I don’t have a clue who is going to prevail in the special primary elections to be held Tuesday that will allow residents of Northwest Side neighborhoods and surrounding suburbs to start the process of replacing former Rep. Rahm Emanuel.
The Illinois 5th Congressional District has sat vacant for the past two months while Emanuel has served as White House chief of staff. That has caused the nation’s political geeks to focus so much attention on our city to figure out who gets to be Rahm’s successor in Congress.
YET I CAN’T help but wonder if this is a campaign where there will be more people paying attention outside the district, than within it.
Chicago Board of Election Commissioners officials won’t offer predictions about voter turnout, but the Cook County clerk’s office (which will oversee election operations in the small suburban sliver of the district) notes that only about 300 people bothered to use the early voter centers to cast their ballots prior to Election Day.
That doesn’t exactly sound like a campaign that is getting the populace all worked up. It is a far cry from last year’s general election for president, where there was evidence that many people who used the early voter centers did so because they were excited about the chance to vote for (or against) Obama.
For everybody outside these boundaries, Tuesday is just another weekday. Map provided by http://www.nationalatlas.gov/.
There’s a good chance that Tuesday will come and go, and many people living in the Illinois 5th will not even realize that they should have bothered to go to the polling place to cast a ballot.
NOW I’M NOT about to start berating the potential electorate. After all, this is a special election – one that couldn’t even be held in conjunction with the standard primary election day (which for every other elective office up for grabs in the area was Tuesday of last week).
At least the general election for the Illinois 5th will be held on the same day as all the other general elections. Perhaps that could help bolster voter turnout.
Then again, since the winner of Tuesday’s special Democratic primary is the odds-on favorite to win the general election, maybe it won’t – particularly since there truly is so little difference between the dozen Democrats who dream of winning the political lottery (a seat in the House of Representatives) that there shouldn’t be much difficulty in getting the various factions to unite behind Tuesday night’s winner.
But who that winner will be, I don’t know. It truly is going to center on how many (really, how few) people bother to show up at the polling places.
LOW VOTER TURNOUT means that fewer votes will be needed in order to win. And considering that there are so many candidates in each of the three primaries being held Tuesday, that means the percentage needed to win could be potentially low.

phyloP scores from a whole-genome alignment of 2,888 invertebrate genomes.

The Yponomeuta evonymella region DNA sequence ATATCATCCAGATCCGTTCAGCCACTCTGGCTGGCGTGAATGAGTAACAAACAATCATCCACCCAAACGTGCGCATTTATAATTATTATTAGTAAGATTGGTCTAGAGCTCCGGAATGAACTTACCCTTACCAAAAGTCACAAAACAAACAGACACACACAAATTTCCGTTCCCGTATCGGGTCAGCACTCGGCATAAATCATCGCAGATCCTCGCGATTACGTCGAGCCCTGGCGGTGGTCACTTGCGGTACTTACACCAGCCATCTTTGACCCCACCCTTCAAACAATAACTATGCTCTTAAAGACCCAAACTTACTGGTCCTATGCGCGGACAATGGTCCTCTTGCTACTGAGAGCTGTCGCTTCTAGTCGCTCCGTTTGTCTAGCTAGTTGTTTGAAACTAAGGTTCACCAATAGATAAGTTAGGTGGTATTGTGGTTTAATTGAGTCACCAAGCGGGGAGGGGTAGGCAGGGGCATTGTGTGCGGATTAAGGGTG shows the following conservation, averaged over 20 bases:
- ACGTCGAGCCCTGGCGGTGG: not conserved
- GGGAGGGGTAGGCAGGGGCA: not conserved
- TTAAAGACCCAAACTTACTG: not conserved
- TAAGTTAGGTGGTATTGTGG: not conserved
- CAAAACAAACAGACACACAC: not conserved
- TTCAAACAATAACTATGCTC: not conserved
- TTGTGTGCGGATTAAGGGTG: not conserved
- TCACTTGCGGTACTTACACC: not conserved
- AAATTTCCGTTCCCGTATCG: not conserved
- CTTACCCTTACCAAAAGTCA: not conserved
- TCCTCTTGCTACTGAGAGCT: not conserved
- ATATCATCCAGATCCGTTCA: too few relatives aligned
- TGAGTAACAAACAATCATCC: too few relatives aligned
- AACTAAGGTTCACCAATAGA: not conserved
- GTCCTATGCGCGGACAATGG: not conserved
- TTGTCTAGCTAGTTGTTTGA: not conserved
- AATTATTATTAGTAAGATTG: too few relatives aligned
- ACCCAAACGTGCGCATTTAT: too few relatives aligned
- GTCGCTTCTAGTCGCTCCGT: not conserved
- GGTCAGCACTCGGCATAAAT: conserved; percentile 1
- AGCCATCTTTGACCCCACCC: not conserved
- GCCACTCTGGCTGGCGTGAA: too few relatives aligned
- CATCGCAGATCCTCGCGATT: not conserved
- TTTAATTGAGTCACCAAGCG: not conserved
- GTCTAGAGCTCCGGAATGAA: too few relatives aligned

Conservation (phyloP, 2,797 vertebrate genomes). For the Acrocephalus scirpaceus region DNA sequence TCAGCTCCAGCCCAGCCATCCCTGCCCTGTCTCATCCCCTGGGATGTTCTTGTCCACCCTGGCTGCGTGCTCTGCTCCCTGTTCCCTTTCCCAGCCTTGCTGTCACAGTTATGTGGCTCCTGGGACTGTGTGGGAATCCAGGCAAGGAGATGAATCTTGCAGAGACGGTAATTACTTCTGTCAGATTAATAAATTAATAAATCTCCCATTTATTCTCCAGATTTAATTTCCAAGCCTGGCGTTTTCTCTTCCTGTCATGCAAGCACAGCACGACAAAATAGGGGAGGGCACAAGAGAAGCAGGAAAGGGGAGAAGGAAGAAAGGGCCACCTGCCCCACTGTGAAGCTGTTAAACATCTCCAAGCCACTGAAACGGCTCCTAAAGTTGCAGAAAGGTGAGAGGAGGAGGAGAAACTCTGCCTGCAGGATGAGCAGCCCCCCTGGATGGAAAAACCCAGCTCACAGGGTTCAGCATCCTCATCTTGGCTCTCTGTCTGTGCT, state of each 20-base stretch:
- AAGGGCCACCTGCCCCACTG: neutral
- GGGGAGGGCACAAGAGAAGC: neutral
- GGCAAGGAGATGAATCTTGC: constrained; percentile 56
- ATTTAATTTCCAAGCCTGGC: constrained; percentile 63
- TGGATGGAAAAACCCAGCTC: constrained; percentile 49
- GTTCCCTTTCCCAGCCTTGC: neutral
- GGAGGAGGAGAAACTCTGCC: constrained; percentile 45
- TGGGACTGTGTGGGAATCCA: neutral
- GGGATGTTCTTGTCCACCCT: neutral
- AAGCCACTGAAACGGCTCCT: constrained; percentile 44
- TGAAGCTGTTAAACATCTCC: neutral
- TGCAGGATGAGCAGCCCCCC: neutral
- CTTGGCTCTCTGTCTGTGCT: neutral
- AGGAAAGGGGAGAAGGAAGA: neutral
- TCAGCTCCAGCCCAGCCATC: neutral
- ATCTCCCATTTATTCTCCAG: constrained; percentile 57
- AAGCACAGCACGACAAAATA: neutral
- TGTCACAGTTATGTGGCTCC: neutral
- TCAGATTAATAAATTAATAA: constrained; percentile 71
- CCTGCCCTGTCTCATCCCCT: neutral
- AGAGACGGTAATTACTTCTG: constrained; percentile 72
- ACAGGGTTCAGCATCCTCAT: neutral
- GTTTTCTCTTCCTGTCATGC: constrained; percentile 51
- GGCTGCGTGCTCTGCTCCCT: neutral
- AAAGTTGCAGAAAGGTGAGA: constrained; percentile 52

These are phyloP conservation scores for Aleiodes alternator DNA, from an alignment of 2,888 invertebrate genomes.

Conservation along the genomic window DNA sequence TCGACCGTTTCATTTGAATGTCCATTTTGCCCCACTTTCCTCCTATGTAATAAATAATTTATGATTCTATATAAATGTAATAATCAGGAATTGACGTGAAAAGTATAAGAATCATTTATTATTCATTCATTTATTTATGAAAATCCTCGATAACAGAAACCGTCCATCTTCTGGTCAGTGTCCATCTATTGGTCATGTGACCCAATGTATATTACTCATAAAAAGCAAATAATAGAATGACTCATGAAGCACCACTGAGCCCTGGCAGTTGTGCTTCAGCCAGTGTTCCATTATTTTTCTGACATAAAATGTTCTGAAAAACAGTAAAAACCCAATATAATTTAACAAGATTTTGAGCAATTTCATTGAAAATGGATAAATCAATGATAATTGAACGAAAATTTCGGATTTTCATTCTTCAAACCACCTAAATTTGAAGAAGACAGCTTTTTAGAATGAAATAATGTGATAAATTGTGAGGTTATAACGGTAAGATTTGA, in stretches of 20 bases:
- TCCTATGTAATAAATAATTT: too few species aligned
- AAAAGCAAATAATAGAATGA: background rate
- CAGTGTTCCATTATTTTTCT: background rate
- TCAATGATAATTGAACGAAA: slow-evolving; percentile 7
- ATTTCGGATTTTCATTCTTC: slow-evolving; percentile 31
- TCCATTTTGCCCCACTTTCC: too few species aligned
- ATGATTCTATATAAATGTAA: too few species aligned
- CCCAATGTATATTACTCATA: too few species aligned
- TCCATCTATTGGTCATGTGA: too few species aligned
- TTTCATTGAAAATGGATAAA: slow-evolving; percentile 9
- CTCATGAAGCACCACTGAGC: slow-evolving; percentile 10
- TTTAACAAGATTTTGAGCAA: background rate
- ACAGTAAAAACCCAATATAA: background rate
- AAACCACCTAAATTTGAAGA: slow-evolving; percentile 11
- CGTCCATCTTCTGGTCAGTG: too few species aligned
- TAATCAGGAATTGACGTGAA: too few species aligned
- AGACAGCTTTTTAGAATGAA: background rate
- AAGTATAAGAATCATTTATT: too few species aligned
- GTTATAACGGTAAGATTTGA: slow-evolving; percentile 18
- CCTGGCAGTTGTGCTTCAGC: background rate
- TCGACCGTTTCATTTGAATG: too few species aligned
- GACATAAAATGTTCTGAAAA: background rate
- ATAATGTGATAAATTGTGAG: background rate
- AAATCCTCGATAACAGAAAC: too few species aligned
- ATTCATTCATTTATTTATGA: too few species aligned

We could literally get the sight on Tuesday of a Democratic nominee for Congress who wins with about 15 percent of the total vote.
With that factor, a lot of the conventional wisdom about this campaign deserves to get flushed down the toilet.
How relevant is it that the remains of Chicago’s once-strong Polish community is concentrated in this congressional district? If it is, then no-name Victor Forys (and his strong ethnic-influenced campaign tactics) could very well have a chance.
BUT WHAT IF the women band together? Then we could get state Rep. Sara Feigenholtz on her way from Springfield to Washington.
Want this to become a battle of political regulars? Then state Rep. John Fritchey, Cook County Board member Mike Quigley or Ald. Patrick O’Connor could stand a chance.
Or perhaps there’s a chance that all five of these people could wind up splitting the vote so thoroughly that labor attorney Tom Geoghegan stands a chance of getting a large enough share of the vote to win a Democratic primary.
Or maybe there will be some cosmic fluke (like in 1986 when Aurelia Pucinski and George Sangmeister lost to Janice Hart and Mark Fairchild) of politics that results in someone else having a chance.
IN FACT, ABOUT the only prediction I feel confident making about Tuesday’s elections is that whoever wins the Green Party primary won’t matter in the least come April 7.
Part of the problem in getting people interested enough to care about this election is that it is a “special” election being held on a separate date from other political activity. I’m not surprised that real people feel they have more important things to worry about than every attack ad issued by Feigenholtz or Fritchey or whoever.
In fact, part of the reason I am bothered by the people who are determined to dump Roland Burris and have a special election this year to pick a new U.S. senator from Illinois is that I can see the exact same result occurring.
The “special” nature of the election could confuse people and diminish its interest. I would not want anyone getting the advantage of incumbency because they were able to win a political crapshoot – particularly since the real election for that particular office will be held as soon as next year.
BUT HAVING SOMEONE pick a replacement for Rahm is not an option. Only statewide offices come to the attention of the governor – largely because trying to coordinate special elections for all 102 Illinois counties would be a headache.
So on Tuesday, a few people in neighborhoods such as Lake View, Roscoe Village and Sauganash, along with some select suburbs like Schiller Park and River Grove, will turn out to cast ballots to see who gets to stay in the race to represent the Illinois 5th Congressional District.
The end result will be that in just over a month, there will be a new member of Congress who likely will have the dubious distinction of saying that fewer than 20 percent of the primary voters of his/her district truly cared enough to vote for them.